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The Financial Express

Global trade value set to fall by 7-9pc in 2020 despite signs of rebound: UNCTAD

| Updated: October 22, 2020 11:25:14


Lankabangla and Fianancial Express Lankabangla and Fianancial Express
Shipping containers are seen at the port in Shanghai, China on April 10, 2018 — Reuters/Files Shipping containers are seen at the port in Shanghai, China on April 10, 2018 — Reuters/Files

The value of global trade is set to fall by 7 per cent to 9 per cent in 2020 from the previous year, despite signs of a fragile rebound led by China in the third quarter, a United Nations report said on Wednesday.

No region was spared by an estimated 19 per cent year-on-year plunge in world trade in the second quarter, as the Covid-19 pandemic disrupted economies, the UN Conference on Trade and Development (UNCTAD) said.

Global trade recovered somewhat in the third quarter, when it was estimated at about 4.5 per cent less than in the same period a year ago, the agency said in its latest update.

“Trade in home office equipment and medical supplies has increased in Q3, while it further weakened in the automotive and energy sectors,” UNCTAD said. Growth in the textiles sector was also strong.

Its preliminary forecast put year-on-year growth for Q4 2020 at 3 per cent less, but the report said that uncertainties persisted due to how the pandemic would evolve.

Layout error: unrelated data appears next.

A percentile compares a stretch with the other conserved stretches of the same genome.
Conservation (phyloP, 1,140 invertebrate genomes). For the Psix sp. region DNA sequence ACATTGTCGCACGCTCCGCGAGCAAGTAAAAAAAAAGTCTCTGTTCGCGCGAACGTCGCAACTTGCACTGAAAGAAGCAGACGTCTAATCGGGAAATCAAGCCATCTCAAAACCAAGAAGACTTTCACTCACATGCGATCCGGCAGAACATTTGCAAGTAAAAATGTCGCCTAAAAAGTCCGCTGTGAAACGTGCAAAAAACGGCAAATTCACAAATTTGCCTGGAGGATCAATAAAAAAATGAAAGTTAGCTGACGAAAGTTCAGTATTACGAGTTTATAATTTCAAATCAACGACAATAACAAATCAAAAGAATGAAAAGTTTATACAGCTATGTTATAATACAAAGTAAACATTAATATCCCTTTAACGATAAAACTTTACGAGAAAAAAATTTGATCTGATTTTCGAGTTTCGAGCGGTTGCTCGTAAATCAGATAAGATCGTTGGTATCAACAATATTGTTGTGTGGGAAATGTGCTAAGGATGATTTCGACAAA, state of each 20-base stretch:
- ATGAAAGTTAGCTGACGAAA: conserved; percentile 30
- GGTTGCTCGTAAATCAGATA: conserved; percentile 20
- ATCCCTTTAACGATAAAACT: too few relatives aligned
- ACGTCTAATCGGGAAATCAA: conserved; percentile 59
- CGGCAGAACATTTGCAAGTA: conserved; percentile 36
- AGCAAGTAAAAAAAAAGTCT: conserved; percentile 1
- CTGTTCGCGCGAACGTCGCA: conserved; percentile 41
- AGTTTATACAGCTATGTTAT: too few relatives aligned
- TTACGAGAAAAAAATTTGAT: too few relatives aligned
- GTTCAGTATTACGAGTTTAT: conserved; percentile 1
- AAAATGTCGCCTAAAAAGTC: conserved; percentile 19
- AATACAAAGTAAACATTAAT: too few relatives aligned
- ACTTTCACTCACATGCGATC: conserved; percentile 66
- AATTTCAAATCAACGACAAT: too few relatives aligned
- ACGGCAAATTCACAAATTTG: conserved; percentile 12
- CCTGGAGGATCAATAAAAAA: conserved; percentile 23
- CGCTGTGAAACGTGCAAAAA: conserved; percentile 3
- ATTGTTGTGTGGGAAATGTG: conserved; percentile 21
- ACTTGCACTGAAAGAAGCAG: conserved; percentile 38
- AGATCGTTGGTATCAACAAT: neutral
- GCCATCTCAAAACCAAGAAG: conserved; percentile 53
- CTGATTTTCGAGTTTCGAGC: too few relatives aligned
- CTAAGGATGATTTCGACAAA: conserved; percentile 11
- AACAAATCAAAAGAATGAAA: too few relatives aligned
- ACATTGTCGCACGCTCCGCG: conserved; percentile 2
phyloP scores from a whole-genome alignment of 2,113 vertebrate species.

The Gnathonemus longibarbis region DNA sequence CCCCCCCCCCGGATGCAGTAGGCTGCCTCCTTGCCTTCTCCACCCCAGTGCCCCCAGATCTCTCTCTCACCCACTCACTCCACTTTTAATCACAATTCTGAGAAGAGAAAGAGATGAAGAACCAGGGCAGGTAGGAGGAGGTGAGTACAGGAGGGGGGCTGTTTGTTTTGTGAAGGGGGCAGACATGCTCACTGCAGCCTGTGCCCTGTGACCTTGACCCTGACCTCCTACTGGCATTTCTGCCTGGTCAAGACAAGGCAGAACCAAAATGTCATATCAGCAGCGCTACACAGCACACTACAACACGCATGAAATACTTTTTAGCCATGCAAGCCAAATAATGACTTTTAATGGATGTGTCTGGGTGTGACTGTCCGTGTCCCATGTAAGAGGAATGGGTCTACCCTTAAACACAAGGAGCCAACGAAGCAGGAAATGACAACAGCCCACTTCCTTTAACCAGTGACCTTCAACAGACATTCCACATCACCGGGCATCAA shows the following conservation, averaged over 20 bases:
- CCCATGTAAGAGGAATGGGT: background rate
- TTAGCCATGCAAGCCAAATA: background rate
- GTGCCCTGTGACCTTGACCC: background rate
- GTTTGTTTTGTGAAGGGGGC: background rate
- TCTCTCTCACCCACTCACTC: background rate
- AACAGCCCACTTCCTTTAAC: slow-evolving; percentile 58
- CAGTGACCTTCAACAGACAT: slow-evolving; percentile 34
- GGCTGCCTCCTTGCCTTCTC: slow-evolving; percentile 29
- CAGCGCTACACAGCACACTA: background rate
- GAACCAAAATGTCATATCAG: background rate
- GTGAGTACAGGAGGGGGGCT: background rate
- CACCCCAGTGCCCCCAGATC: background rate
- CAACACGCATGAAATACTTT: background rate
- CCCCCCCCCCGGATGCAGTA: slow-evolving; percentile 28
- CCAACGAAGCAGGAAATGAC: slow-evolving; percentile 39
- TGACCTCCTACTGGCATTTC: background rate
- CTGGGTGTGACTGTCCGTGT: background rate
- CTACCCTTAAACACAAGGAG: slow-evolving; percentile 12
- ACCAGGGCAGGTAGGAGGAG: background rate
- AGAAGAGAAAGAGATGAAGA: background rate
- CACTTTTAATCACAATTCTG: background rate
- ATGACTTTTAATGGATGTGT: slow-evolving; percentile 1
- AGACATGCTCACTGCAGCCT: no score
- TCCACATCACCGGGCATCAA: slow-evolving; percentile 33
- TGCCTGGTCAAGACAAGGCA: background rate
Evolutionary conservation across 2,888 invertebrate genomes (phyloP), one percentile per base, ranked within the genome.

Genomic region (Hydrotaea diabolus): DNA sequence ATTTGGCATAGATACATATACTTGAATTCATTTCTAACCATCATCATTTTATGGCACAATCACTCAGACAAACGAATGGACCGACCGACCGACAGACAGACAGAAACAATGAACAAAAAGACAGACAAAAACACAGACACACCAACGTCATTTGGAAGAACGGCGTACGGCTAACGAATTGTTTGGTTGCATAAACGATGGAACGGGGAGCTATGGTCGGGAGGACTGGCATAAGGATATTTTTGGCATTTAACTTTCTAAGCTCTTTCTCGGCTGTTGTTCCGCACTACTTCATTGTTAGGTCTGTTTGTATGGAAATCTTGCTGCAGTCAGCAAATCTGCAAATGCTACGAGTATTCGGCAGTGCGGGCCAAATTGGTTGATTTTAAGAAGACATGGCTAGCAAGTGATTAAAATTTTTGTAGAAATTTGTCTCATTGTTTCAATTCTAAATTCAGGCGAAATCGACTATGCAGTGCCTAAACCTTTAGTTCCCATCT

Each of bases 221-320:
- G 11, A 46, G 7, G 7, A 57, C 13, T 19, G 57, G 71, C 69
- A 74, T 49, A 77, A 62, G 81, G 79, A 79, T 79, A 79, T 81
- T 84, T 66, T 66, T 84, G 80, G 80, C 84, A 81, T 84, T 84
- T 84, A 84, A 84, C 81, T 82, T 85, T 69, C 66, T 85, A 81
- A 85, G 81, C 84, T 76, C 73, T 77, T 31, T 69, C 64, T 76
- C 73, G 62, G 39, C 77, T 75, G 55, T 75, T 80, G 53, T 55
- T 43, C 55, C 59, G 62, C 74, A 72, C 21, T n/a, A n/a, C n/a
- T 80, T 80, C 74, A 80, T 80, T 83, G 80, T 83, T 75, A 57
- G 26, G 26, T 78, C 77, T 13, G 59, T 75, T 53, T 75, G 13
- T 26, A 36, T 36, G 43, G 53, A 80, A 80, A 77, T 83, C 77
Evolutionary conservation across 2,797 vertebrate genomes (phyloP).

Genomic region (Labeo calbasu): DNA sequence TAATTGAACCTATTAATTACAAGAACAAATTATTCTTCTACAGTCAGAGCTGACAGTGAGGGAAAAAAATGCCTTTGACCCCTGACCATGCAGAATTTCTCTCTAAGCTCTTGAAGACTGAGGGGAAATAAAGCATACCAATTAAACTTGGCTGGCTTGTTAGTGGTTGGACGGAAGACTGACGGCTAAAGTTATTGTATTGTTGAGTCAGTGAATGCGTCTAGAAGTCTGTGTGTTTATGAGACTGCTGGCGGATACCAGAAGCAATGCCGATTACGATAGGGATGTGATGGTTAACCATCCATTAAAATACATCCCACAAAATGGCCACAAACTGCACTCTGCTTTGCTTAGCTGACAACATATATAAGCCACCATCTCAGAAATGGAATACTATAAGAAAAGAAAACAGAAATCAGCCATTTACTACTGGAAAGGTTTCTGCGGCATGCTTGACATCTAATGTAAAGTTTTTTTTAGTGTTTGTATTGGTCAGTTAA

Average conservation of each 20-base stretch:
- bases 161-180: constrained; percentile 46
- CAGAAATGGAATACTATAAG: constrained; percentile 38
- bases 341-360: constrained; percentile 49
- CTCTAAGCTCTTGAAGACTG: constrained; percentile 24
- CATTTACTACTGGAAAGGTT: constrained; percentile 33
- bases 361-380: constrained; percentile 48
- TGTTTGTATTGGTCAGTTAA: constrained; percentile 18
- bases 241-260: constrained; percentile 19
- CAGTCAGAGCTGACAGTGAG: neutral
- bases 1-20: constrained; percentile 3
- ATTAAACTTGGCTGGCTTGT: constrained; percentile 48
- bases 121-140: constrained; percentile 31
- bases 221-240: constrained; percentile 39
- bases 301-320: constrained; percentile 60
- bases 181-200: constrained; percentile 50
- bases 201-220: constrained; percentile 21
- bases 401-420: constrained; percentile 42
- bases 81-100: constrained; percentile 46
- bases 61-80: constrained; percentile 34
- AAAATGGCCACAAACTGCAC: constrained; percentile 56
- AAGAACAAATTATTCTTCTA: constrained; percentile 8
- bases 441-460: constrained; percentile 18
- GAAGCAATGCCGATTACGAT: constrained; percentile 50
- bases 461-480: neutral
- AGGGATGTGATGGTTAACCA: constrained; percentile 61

If the pandemic resurges in coming months, that could lead to a deteriorating environment for policy-makers and sudden increase in trade restrictive policies, it said.

China’s exports rebounded strongly in the third quarter after falling in the early months of the pandemic, and have posted year-on-year growth rates of nearly 10 per cent, UNCTAD said.

“Overall, the level of Chinese exports for the first nine months of 2020 was comparable to that of 2019 over the same period,” it said.

Chinese demand for imported products recovered following a decline in Q2 2020, contrary to other major economies, it said.

Earlier this month the World Trade Organization (WTO) upgraded its forecast for trade in goods due to improvements from June and predicted a drop of 9.2 per cent for 2020.

But it saw a more muted rebound in 2021, with further lockdowns from a second wave of Covid-19 infections posing clear risks.

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